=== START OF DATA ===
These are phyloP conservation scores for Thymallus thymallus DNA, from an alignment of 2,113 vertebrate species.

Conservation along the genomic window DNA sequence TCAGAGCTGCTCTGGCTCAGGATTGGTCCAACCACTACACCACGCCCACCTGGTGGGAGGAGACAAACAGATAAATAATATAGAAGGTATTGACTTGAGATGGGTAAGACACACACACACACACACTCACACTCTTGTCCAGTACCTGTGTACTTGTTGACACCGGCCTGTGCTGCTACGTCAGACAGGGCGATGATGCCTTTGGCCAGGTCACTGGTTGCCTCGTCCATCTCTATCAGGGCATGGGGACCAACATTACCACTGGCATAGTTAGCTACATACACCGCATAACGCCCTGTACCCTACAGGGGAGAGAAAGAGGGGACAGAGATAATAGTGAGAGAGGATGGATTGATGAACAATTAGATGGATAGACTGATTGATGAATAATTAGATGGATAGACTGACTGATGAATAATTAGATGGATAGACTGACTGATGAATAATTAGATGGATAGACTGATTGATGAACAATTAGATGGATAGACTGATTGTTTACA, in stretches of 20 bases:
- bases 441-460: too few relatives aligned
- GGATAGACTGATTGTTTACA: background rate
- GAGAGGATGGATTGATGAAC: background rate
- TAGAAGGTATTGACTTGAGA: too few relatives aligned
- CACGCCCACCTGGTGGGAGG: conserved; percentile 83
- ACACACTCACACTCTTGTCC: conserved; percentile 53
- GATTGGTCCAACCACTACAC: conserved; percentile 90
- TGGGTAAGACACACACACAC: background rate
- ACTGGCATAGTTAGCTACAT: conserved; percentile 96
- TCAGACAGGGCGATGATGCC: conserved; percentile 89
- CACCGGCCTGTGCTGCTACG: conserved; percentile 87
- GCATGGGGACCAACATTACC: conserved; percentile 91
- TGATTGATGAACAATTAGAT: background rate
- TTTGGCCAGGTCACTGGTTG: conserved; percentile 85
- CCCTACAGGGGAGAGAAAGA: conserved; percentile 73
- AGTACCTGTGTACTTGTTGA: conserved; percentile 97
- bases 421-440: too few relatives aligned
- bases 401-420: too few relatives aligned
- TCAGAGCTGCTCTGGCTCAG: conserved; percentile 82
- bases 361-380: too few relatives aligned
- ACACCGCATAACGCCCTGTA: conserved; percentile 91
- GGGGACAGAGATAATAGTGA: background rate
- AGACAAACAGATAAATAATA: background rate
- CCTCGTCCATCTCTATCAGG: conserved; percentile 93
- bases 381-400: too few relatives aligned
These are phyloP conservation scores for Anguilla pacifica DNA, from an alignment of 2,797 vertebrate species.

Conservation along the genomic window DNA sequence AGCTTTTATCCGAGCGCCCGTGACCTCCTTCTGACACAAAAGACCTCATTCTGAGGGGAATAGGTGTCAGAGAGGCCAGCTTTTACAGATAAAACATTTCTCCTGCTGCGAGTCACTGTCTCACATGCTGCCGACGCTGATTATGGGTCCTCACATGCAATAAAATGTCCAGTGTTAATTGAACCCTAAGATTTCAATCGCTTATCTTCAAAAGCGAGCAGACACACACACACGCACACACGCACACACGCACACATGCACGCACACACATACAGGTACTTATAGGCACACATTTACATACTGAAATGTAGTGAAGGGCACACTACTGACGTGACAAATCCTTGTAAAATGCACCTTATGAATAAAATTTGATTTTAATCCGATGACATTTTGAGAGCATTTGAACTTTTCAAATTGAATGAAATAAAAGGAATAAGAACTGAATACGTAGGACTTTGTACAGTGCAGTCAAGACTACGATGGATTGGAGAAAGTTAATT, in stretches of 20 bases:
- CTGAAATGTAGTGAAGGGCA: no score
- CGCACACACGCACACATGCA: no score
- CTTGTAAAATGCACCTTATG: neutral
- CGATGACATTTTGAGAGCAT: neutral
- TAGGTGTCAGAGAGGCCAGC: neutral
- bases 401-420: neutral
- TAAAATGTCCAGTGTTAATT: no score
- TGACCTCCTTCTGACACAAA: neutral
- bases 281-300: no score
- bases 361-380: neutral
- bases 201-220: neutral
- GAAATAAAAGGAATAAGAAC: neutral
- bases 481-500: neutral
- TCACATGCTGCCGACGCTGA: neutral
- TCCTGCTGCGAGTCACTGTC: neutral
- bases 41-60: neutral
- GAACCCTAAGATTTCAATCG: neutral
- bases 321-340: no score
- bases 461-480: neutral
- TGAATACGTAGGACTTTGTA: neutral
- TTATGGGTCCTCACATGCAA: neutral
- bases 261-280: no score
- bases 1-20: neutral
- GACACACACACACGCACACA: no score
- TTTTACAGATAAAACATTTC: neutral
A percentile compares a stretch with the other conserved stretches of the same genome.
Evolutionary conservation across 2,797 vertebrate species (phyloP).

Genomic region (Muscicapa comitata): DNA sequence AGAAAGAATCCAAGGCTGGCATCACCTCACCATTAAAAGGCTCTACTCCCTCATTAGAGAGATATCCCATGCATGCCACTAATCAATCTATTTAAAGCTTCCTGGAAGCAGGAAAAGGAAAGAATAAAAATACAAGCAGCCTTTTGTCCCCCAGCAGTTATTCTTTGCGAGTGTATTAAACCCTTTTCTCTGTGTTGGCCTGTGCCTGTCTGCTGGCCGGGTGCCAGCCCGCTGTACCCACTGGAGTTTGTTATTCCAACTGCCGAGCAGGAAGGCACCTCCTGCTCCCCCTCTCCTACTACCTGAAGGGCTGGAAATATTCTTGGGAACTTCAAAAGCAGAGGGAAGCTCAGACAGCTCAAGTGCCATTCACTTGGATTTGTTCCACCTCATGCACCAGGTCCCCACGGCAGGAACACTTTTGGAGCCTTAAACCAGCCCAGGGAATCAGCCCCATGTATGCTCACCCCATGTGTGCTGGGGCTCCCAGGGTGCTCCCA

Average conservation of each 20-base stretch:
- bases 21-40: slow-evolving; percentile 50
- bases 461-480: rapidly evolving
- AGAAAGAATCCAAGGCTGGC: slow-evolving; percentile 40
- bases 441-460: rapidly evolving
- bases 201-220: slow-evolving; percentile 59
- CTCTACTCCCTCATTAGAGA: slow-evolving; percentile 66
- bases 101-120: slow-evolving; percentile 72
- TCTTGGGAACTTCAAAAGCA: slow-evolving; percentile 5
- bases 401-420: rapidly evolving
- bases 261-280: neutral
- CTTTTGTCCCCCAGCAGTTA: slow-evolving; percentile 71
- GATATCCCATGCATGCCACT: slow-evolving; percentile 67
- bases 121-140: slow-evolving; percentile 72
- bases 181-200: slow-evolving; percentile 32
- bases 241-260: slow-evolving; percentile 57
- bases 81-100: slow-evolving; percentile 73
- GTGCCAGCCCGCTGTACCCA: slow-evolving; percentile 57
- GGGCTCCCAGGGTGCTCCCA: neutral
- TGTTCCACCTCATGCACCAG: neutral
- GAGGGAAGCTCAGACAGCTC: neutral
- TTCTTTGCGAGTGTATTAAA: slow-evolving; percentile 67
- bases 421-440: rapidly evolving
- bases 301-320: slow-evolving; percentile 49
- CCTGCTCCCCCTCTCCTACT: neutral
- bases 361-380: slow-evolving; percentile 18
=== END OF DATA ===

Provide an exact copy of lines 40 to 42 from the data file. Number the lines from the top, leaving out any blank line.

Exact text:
- bases 201-220: neutral
- GAAATAAAAGGAATAAGAAC: neutral
- bases 481-500: neutral